I'm not going to post my resume. I've worked with virtualization since its inception. It's my job. MS is not talking much about how the "3 OS"s" are running on the X1. The hypervisor layer or virtual host has direct access to the hardware layer of the system. This hypervisor or virtual host can run virtual machines on top of the hypervisor. The reason I think this is important to understand is that anything running as a host on the hypervisor is not going to get 100% access to the hardware. The X1 has a hypervisor integrated OS that hosts 2 virtual hosts. One is the X1 gaming OS and the other is the apps. OS.
The hypervisor host machine manages what resources go to each virtual computer. Microsoft is sure to be running a modification of the newest Hyper-V available on windows server. This means the host server that is running the hypervisor is dynamically moving resources around when applications request the resources. While this is pretty cool, it's not something that is going to be taking 0% resources to do all this stuff. The dynamic resource management takes CPU cycles. The host OS always needs to reserve a good chunk of CPU, Memory, and Disk resources for itself.
To put things simple, Microsft's virtual architecture with the X1 is stealing much needed resources with a console that is already under powered. If the X1 was a hardcore gaming machine games would get bare metal access. Instead we're stuck with the middle man here. And we all know the middle man always get his cut.
I'm pasting some information from Microsofts documentation with Hyper-V (MS's Virtual Technology) below. It is pretty clear I think. This will give you an idea of the performance penalties to the virtual hosts. CPU, Memory, Disk Assess all take a penalty. Even the GPU will take a small hit. It won't be a huge hit. Maybe 2-3% but still... Things just start adding up. This isn't a system that is 100% efficient. MS really did go with the jack off all trades and master of none approach.
I guess I'm just a little jaded with what MS has determined is next gen. Virtualization is a really cool technology, but if you pair that with an overwhelmingly underpowered system, you have to wonder how much MS really cares about gamers. I guess we know why MS went with DDR3 memory. This kind of architecture would not work well with GDDR5. I doubt GDDR5 was even an option unless they were going to do split memory pools. This was on purpose and probably was set in stone much further back than people reallize.
The CPU overhead associated with running a guest operating system in a Hyper-V virtual machine was found to range between 9 and 12%. For example, a guest operating system running on a Hyper-V virtual machine typically had available 88-91% of the CPU resources available to an equivalent operating system running on physical hardware.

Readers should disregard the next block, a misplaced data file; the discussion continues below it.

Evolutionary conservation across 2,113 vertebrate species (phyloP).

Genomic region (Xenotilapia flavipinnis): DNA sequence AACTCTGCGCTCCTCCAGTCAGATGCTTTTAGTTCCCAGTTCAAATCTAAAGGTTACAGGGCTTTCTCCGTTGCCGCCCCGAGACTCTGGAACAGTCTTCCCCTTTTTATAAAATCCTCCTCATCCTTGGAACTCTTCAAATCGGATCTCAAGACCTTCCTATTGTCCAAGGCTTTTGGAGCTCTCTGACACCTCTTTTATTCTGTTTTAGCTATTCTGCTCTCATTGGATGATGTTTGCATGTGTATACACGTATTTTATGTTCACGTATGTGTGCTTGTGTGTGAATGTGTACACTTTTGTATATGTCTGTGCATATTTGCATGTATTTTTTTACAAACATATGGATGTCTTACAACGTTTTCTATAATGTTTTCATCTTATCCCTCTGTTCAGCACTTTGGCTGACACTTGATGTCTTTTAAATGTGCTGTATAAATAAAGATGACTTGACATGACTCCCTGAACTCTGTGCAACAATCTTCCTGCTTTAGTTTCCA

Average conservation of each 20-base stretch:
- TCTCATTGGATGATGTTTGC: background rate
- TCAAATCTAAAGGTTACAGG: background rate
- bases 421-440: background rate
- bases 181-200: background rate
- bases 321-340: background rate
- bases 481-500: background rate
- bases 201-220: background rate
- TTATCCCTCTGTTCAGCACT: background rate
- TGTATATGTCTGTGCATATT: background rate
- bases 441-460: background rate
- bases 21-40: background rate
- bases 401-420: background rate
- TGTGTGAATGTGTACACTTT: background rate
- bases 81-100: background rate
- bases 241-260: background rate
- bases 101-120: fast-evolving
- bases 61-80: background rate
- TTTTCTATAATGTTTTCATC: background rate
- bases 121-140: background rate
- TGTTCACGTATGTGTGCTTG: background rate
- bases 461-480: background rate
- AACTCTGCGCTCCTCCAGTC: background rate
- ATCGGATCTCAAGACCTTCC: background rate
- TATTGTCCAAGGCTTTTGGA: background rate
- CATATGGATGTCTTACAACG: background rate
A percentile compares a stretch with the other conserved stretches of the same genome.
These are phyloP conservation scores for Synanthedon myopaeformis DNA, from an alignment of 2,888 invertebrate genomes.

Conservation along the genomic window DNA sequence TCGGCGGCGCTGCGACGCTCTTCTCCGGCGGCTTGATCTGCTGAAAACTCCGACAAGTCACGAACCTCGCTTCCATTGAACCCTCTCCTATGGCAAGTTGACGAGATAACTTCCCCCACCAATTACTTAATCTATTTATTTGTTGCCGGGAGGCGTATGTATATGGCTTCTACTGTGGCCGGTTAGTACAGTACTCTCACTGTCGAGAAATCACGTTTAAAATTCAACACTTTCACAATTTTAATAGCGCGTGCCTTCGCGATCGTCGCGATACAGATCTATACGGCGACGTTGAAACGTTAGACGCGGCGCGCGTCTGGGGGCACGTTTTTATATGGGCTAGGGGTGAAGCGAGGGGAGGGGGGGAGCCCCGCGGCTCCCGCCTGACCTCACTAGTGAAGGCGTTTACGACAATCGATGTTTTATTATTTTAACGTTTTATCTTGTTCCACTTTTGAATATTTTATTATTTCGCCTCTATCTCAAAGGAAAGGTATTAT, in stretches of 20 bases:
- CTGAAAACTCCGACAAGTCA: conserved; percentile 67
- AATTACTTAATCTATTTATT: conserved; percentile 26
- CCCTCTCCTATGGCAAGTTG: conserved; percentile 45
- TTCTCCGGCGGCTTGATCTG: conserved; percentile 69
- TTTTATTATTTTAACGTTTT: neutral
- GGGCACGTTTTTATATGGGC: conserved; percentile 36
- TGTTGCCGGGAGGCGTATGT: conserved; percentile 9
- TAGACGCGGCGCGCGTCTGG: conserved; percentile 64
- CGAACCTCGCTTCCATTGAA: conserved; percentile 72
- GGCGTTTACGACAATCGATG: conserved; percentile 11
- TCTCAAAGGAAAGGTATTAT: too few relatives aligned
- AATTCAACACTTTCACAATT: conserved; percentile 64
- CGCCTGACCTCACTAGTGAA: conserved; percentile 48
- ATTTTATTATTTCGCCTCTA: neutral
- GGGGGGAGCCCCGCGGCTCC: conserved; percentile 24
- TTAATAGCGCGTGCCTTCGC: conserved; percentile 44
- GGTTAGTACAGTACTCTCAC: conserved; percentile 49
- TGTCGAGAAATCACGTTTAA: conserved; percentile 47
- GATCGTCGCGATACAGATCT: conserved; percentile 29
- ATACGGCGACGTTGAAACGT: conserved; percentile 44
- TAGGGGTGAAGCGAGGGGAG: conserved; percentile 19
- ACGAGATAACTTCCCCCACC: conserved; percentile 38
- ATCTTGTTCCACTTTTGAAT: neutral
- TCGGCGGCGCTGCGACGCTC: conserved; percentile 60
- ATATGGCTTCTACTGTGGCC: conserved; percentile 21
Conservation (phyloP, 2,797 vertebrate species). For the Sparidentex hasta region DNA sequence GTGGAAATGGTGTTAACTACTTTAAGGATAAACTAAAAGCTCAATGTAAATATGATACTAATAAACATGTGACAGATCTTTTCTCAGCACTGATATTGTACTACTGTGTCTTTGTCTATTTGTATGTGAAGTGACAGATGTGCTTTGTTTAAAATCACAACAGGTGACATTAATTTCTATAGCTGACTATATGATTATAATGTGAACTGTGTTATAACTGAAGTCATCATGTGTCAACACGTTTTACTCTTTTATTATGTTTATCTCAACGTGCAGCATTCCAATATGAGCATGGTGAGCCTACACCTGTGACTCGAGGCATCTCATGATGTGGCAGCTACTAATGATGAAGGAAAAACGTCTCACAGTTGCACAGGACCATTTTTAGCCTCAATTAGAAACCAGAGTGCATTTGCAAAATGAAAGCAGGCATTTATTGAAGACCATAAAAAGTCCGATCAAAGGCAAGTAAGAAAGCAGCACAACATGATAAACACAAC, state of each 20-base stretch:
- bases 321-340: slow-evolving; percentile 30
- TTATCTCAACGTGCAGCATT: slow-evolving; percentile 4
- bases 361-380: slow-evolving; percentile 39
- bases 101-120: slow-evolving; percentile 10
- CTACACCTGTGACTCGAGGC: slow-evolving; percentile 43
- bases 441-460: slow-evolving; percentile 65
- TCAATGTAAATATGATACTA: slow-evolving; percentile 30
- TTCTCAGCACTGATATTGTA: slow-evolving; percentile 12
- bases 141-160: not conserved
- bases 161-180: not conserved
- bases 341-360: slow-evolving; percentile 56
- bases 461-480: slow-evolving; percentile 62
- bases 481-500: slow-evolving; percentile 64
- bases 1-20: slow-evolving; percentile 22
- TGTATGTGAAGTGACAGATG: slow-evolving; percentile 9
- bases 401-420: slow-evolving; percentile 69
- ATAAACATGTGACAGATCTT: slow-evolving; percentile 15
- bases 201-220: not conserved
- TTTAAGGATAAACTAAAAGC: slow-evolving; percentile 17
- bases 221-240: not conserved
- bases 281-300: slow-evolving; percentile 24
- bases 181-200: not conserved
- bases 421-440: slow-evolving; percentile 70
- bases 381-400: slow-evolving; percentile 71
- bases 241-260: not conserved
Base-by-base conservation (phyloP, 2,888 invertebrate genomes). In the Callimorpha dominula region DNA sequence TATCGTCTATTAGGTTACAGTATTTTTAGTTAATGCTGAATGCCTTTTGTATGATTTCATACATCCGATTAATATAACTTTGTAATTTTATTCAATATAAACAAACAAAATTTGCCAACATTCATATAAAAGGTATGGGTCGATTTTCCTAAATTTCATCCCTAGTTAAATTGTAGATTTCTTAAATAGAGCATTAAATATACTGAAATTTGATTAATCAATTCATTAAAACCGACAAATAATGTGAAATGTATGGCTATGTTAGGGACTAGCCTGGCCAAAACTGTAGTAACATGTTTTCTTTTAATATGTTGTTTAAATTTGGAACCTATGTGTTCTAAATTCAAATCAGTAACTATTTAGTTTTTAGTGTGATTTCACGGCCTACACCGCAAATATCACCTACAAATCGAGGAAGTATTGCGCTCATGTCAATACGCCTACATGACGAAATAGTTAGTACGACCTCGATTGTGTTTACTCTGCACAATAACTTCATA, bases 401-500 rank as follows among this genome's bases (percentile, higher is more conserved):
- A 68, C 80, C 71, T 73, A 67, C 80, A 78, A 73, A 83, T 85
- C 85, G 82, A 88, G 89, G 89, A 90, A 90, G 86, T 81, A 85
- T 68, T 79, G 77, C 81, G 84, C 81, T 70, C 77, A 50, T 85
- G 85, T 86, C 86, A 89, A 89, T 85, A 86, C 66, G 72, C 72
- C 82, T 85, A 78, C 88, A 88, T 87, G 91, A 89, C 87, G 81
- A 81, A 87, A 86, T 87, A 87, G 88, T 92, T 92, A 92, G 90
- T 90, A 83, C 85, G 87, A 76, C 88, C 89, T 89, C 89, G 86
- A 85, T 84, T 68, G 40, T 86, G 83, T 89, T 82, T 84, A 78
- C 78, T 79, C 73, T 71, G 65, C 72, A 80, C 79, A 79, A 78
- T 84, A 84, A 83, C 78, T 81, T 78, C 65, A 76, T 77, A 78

The memory cost associated with running a guest operating system on a Hyper-V virtual machine was observed to be approximately 300 MB for the hypervisor, plus 32 MB for the first GB of RAM allocated to each virtual machine, plus another 8 MB for every additional GB of RAM allocated to each virtual machine. For more information about allocating memory to guest operating systems running on a Hyper-V virtual machine, see the Optimizing Memory Performance section in Optimizing Performance on Hyper-V.
Network latency directly attributable to running a guest operating system in a Hyper-V virtual machine was observed to be less than 1 ms and the guest operating system typically maintained a network output queue length of less than one. For more information about measuring the network output queue length, see the Measuring Network Performance section in Measuring Performance on Hyper-V.
When using the pass-through disk feature in Hyper-V, disk I/O overhead associated with running a guest operating system in a Hyper-V virtual machine was found to range between 6 and 8 %. For example, a guest operating system running on Hyper-V typically had available 92-94% of the disk I/O available to an equivalent operating system running on physical hardware as measured by the open source disk performance benchmarking tool IOMeter.
For information about measuring disk latency on a Hyper-V host or guest operating system using Performance Monitor, see the Measuring Disk I/O Performance section in Measuring Performance on Hyper-V.